Predicting cardiovascular risk in patients with metabolic syndrome depends on definition used for the syndrome
Research Activities, September 2010, No. 361
Metabolic syndrome is characterized by problems such as increased blood pressure, elevated insulin levels, excess fat around the waist, and abnormal cholesterol levels. It is often a precursor for diabetes and can increase a person's risk of cardiovascular diseases such as heart attack and stroke. Physicians can use two different classification systems to determine if someone has metabolic syndrome. However, a new study finds that each definition differs in its ability to predict a person's cardiovascular risk.
Researchers focused their attention on two classification systems. One, the National Cholesterol Education Program Adult Treatment Panel (ATP) III criteria, is the most widely used in the United States. Patients must meet any three of the following criteria: elevated waist circumference (>40 in. in men or >35 in. in women); elevated triglycerides; decreased high density lipoprotein-cholesterol, the so-called "good cholesterol;" elevated blood pressure; or elevated blood sugar levels. To meet criteria for the other system created by the International Diabetes Federation (IDF), individuals have to have an elevated waist circumference (>37 in. in men or 31.5 in. in women) and two of the other four ATP-III criteria.
A total of 22,719 individuals in the Reasons for Geographic and Racial Differences in Stroke study were evaluated. Half were black and half were women. Nearly half were found to have metabolic syndrome (47 percent). Of those with the condition, 79 percent met both definitions, 6 percent met the criteria based only on ATP criteria, and 14 percent met IDF criteria only. Individuals defined by ATP criteria had the highest odds of current cardiovascular disease and future risk, as measured by Framingham risk scores, compared with study participants without metabolic syndrome. Individuals with metabolic syndrome only defined by IDF had 43 percent higher odds of cardiovascular disease and a twofold increased odds of future risk. The study was supported in part by the Agency for Healthcare Research and Quality (HS13852).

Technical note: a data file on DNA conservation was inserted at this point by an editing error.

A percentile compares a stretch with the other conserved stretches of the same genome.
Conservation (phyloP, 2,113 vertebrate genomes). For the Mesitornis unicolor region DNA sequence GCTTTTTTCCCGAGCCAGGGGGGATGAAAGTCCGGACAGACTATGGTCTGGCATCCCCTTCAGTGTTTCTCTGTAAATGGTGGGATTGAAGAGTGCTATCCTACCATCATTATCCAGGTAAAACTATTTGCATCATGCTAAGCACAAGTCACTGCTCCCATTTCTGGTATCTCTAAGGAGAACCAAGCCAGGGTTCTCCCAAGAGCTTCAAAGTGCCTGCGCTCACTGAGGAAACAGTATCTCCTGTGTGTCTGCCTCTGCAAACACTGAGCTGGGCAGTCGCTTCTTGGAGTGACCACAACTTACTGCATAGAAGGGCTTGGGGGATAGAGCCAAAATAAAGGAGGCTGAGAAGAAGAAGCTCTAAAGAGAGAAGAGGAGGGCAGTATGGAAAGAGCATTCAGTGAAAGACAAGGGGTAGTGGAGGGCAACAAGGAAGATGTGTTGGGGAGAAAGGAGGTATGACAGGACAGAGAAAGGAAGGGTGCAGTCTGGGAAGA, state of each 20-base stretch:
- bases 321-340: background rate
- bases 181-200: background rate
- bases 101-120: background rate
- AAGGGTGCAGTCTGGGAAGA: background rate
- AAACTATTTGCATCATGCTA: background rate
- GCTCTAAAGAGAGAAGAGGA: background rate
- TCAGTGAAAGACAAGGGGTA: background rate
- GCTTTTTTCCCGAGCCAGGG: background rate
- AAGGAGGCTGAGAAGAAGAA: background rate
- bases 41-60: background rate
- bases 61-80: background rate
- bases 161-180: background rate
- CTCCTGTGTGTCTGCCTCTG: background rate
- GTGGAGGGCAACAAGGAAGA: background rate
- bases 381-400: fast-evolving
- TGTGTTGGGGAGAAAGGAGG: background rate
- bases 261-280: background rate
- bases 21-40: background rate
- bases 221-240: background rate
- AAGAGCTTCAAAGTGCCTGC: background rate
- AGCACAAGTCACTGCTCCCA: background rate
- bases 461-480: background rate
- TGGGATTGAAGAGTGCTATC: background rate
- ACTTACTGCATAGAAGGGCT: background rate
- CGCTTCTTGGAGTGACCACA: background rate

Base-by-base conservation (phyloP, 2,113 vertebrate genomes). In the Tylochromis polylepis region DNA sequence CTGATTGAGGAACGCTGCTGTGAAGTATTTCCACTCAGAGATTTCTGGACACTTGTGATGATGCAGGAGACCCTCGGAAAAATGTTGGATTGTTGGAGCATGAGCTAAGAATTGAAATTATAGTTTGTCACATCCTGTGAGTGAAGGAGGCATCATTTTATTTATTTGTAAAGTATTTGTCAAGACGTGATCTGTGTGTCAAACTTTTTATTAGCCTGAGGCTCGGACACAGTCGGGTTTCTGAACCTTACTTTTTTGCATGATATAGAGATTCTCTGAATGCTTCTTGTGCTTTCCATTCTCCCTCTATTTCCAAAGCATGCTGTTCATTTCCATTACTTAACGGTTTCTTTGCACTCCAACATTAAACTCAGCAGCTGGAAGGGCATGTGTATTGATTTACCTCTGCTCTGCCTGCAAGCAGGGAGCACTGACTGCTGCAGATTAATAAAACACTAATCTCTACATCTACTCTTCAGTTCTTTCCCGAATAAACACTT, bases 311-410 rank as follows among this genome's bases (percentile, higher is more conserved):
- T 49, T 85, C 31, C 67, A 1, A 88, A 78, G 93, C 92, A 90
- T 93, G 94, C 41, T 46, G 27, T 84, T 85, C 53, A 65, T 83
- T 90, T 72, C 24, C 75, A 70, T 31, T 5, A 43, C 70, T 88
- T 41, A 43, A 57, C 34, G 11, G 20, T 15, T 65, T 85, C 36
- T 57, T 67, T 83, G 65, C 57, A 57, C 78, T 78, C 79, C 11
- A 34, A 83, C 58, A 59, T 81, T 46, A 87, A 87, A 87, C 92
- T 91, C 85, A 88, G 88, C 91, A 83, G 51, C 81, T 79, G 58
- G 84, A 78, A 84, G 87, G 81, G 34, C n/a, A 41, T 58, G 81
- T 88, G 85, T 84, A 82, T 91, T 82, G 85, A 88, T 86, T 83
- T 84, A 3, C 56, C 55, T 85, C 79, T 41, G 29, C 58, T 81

See "Variations in prevalent cardiovascular disease and future risk by metabolic syndrome classification in the Reasons for Geographic and Racial Differences in Stroke (REGARDS) study," by Todd M. Brown, M.D., M.P.H., Jenifer H. Voeks, Ph.D., Vera Bittner, M.D., M.S.P.H., and Monika M. Safford, M.D., in the March 2010 American Heart Journal 159, pp. 385-391.